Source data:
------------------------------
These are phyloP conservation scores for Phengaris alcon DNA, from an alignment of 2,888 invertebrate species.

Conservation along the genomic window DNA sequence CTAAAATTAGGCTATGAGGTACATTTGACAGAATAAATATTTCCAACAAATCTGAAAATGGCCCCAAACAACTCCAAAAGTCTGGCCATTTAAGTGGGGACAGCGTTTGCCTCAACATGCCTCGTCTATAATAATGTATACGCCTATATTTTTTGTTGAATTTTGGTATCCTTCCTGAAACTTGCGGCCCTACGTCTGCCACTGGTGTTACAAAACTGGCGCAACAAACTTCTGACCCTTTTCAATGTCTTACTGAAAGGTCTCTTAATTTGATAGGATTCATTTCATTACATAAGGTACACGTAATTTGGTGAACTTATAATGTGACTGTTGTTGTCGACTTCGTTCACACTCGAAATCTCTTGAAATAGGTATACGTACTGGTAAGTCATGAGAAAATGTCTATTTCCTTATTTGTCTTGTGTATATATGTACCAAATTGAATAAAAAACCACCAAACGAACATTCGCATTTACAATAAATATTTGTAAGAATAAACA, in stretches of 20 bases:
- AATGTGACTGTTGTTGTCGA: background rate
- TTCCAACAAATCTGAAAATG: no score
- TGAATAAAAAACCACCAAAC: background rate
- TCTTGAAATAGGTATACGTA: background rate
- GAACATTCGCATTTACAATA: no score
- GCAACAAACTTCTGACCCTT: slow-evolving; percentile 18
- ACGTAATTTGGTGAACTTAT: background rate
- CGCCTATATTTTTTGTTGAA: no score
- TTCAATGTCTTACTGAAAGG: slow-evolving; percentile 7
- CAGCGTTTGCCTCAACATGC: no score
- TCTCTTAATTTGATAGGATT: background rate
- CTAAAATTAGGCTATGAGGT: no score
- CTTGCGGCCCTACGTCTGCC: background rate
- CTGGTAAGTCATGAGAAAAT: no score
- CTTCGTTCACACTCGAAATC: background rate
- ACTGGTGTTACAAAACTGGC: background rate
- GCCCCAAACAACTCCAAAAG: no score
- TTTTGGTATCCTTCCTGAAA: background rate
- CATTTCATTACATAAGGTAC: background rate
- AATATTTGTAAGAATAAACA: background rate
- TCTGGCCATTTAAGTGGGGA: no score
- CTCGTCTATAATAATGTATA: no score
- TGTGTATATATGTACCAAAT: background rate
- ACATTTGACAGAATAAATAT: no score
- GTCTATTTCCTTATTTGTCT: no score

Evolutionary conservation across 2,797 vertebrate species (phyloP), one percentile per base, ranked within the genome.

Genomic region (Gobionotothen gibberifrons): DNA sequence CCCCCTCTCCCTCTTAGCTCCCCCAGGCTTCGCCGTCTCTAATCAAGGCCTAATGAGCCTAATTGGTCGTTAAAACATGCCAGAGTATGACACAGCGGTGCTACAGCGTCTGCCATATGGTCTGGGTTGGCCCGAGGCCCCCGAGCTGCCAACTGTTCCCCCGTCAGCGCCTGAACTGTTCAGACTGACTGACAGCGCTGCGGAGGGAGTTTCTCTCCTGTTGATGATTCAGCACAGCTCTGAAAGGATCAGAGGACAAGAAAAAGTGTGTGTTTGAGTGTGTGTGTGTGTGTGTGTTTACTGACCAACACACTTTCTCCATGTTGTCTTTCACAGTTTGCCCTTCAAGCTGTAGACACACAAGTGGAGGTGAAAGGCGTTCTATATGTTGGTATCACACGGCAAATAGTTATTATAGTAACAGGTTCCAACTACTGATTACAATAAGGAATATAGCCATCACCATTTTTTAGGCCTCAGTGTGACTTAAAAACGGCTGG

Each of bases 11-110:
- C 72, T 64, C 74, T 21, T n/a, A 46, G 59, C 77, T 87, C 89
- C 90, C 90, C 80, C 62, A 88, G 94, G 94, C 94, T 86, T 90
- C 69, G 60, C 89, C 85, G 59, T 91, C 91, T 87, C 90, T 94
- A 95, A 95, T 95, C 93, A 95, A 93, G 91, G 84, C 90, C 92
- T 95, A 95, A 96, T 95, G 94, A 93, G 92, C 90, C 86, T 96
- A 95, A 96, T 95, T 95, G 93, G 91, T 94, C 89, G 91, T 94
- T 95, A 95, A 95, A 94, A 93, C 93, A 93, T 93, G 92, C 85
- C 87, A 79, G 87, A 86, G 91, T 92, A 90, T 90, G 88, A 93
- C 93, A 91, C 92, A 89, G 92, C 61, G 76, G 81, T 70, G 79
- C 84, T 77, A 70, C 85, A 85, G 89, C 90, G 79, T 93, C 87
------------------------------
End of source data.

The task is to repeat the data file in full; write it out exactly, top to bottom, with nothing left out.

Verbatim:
These are phyloP conservation scores for Phengaris alcon DNA, from an alignment of 2,888 invertebrate species.

Conservation along the genomic window DNA sequence CTAAAATTAGGCTATGAGGTACATTTGACAGAATAAATATTTCCAACAAATCTGAAAATGGCCCCAAACAACTCCAAAAGTCTGGCCATTTAAGTGGGGACAGCGTTTGCCTCAACATGCCTCGTCTATAATAATGTATACGCCTATATTTTTTGTTGAATTTTGGTATCCTTCCTGAAACTTGCGGCCCTACGTCTGCCACTGGTGTTACAAAACTGGCGCAACAAACTTCTGACCCTTTTCAATGTCTTACTGAAAGGTCTCTTAATTTGATAGGATTCATTTCATTACATAAGGTACACGTAATTTGGTGAACTTATAATGTGACTGTTGTTGTCGACTTCGTTCACACTCGAAATCTCTTGAAATAGGTATACGTACTGGTAAGTCATGAGAAAATGTCTATTTCCTTATTTGTCTTGTGTATATATGTACCAAATTGAATAAAAAACCACCAAACGAACATTCGCATTTACAATAAATATTTGTAAGAATAAACA, in stretches of 20 bases:
- AATGTGACTGTTGTTGTCGA: background rate
- TTCCAACAAATCTGAAAATG: no score
- TGAATAAAAAACCACCAAAC: background rate
- TCTTGAAATAGGTATACGTA: background rate
- GAACATTCGCATTTACAATA: no score
- GCAACAAACTTCTGACCCTT: slow-evolving; percentile 18
- ACGTAATTTGGTGAACTTAT: background rate
- CGCCTATATTTTTTGTTGAA: no score
- TTCAATGTCTTACTGAAAGG: slow-evolving; percentile 7
- CAGCGTTTGCCTCAACATGC: no score
- TCTCTTAATTTGATAGGATT: background rate
- CTAAAATTAGGCTATGAGGT: no score
- CTTGCGGCCCTACGTCTGCC: background rate
- CTGGTAAGTCATGAGAAAAT: no score
- CTTCGTTCACACTCGAAATC: background rate
- ACTGGTGTTACAAAACTGGC: background rate
- GCCCCAAACAACTCCAAAAG: no score
- TTTTGGTATCCTTCCTGAAA: background rate
- CATTTCATTACATAAGGTAC: background rate
- AATATTTGTAAGAATAAACA: background rate
- TCTGGCCATTTAAGTGGGGA: no score
- CTCGTCTATAATAATGTATA: no score
- TGTGTATATATGTACCAAAT: background rate
- ACATTTGACAGAATAAATAT: no score
- GTCTATTTCCTTATTTGTCT: no score

Evolutionary conservation across 2,797 vertebrate species (phyloP), one percentile per base, ranked within the genome.

Genomic region (Gobionotothen gibberifrons): DNA sequence CCCCCTCTCCCTCTTAGCTCCCCCAGGCTTCGCCGTCTCTAATCAAGGCCTAATGAGCCTAATTGGTCGTTAAAACATGCCAGAGTATGACACAGCGGTGCTACAGCGTCTGCCATATGGTCTGGGTTGGCCCGAGGCCCCCGAGCTGCCAACTGTTCCCCCGTCAGCGCCTGAACTGTTCAGACTGACTGACAGCGCTGCGGAGGGAGTTTCTCTCCTGTTGATGATTCAGCACAGCTCTGAAAGGATCAGAGGACAAGAAAAAGTGTGTGTTTGAGTGTGTGTGTGTGTGTGTGTTTACTGACCAACACACTTTCTCCATGTTGTCTTTCACAGTTTGCCCTTCAAGCTGTAGACACACAAGTGGAGGTGAAAGGCGTTCTATATGTTGGTATCACACGGCAAATAGTTATTATAGTAACAGGTTCCAACTACTGATTACAATAAGGAATATAGCCATCACCATTTTTTAGGCCTCAGTGTGACTTAAAAACGGCTGG

Each of bases 11-110:
- C 72, T 64, C 74, T 21, T n/a, A 46, G 59, C 77, T 87, C 89
- C 90, C 90, C 80, C 62, A 88, G 94, G 94, C 94, T 86, T 90
- C 69, G 60, C 89, C 85, G 59, T 91, C 91, T 87, C 90, T 94
- A 95, A 95, T 95, C 93, A 95, A 93, G 91, G 84, C 90, C 92
- T 95, A 95, A 96, T 95, G 94, A 93, G 92, C 90, C 86, T 96
- A 95, A 96, T 95, T 95, G 93, G 91, T 94, C 89, G 91, T 94
- T 95, A 95, A 95, A 94, A 93, C 93, A 93, T 93, G 92, C 85
- C 87, A 79, G 87, A 86, G 91, T 92, A 90, T 90, G 88, A 93
- C 93, A 91, C 92, A 89, G 92, C 61, G 76, G 81, T 70, G 79
- C 84, T 77, A 70, C 85, A 85, G 89, C 90, G 79, T 93, C 87